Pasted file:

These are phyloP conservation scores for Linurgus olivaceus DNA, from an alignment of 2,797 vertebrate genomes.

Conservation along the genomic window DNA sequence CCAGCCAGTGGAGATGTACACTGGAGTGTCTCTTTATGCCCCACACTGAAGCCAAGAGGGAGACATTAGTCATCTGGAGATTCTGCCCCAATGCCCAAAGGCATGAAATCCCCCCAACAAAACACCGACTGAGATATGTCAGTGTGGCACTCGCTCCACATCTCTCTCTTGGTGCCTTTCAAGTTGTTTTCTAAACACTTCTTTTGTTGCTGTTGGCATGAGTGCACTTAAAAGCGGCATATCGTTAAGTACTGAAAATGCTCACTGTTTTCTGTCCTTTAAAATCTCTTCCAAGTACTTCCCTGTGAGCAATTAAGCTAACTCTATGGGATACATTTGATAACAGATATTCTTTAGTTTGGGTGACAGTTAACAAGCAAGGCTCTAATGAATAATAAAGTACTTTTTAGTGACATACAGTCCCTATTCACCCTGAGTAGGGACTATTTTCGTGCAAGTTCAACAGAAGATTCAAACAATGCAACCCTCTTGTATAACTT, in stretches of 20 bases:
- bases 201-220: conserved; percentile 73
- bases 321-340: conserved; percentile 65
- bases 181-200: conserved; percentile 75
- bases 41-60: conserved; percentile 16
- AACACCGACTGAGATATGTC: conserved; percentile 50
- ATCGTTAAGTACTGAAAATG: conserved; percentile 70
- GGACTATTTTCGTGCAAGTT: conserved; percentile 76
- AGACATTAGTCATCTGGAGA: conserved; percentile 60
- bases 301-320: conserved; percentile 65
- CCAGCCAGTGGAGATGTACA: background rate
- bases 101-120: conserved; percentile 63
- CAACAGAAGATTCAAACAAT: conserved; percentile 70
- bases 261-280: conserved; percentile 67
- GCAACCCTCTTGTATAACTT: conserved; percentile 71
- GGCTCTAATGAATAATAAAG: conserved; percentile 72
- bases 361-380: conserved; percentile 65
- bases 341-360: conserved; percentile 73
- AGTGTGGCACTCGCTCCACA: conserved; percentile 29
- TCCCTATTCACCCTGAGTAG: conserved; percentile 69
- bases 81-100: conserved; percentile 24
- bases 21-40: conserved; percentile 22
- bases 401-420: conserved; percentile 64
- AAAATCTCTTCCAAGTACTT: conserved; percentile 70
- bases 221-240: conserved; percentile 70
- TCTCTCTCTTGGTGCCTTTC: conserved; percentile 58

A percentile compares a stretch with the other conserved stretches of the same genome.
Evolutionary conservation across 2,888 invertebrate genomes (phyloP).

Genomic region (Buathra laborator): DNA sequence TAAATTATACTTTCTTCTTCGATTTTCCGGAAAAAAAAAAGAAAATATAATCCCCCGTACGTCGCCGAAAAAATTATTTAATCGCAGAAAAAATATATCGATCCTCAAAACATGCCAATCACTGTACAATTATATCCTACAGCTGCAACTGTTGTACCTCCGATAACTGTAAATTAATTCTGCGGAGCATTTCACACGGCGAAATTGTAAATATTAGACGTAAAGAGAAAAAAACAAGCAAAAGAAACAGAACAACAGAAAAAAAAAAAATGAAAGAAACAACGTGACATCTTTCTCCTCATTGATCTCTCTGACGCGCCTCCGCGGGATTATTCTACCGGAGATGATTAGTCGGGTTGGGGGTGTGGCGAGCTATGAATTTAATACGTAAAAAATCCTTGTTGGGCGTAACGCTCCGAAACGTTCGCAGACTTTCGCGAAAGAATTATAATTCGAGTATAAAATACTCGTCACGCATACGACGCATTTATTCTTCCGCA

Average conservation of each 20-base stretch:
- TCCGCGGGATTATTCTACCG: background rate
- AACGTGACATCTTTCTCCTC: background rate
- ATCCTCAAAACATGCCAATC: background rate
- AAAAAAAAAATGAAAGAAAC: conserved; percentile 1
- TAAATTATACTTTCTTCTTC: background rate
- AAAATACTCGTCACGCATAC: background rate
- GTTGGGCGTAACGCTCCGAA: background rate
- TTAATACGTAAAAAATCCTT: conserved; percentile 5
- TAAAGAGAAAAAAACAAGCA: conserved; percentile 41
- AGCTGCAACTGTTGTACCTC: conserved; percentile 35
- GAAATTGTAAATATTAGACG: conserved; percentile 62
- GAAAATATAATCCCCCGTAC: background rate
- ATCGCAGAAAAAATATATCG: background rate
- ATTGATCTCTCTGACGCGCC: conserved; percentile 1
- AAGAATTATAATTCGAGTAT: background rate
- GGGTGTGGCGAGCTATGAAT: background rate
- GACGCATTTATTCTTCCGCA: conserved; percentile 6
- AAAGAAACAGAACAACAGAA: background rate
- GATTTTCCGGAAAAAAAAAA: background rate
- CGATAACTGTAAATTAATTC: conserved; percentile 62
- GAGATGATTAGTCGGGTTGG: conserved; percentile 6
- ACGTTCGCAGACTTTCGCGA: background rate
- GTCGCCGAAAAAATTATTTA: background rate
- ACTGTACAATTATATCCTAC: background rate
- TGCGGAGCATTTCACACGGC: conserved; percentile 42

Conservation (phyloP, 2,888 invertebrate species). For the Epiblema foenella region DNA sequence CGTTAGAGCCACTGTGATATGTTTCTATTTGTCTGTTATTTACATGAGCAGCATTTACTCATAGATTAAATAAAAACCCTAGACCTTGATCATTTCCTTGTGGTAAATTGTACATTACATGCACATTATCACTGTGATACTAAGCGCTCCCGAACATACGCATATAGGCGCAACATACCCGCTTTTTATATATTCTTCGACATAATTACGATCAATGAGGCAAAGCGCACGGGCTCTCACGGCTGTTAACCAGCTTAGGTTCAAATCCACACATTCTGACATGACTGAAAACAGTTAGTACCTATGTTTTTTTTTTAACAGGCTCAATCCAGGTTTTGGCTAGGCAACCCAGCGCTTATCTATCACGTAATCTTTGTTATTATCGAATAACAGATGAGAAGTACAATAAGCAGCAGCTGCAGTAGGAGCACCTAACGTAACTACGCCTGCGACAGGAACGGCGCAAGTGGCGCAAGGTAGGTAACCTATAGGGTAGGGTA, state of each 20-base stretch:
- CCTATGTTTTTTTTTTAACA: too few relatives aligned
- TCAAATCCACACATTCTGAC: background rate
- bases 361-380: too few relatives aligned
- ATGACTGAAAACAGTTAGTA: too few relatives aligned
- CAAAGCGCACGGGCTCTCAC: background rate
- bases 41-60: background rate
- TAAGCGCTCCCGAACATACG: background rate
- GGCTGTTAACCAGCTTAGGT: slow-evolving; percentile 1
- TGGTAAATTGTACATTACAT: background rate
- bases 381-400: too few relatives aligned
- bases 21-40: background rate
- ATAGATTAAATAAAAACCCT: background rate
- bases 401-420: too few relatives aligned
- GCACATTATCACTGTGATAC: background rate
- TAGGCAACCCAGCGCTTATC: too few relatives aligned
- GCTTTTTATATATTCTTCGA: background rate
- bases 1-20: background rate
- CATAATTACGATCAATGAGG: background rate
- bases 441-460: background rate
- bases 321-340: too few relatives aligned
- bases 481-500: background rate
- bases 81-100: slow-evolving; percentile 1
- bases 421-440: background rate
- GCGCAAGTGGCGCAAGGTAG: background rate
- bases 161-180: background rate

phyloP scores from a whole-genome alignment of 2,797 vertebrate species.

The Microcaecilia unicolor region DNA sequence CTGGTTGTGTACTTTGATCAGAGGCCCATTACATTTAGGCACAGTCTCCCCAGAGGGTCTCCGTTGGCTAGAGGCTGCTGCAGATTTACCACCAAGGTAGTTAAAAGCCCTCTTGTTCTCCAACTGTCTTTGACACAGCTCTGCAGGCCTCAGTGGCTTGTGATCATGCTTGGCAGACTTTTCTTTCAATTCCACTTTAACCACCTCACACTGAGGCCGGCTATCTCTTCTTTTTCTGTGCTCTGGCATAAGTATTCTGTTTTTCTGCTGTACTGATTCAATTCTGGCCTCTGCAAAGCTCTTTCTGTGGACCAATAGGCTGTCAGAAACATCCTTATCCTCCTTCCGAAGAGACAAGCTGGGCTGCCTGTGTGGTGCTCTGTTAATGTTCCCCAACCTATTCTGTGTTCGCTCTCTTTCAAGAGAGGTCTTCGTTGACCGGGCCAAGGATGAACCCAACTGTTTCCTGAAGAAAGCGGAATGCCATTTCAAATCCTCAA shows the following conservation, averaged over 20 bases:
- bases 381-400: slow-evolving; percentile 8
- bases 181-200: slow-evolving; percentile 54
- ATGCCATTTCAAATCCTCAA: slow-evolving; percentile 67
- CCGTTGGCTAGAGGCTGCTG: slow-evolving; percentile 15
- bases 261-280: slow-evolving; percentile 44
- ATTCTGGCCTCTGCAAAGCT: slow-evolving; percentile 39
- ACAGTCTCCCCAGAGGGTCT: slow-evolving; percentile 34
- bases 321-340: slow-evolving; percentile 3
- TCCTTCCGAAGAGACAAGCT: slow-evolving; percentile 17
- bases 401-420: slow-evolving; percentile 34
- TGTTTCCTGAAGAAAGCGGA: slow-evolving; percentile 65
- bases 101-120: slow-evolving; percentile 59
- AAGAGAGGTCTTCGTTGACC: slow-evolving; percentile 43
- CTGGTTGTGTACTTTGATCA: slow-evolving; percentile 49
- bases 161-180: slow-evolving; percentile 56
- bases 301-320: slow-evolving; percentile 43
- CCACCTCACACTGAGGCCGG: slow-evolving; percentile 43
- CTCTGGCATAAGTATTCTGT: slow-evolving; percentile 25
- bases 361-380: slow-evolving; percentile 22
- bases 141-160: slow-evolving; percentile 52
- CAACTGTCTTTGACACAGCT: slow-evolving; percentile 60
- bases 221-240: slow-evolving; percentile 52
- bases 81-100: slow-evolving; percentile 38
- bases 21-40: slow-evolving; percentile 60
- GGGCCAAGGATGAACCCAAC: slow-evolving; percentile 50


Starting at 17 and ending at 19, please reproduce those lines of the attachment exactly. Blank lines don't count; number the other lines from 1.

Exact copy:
- GGCTCTAATGAATAATAAAG: conserved; percentile 72
- bases 361-380: conserved; percentile 65
- bases 341-360: conserved; percentile 73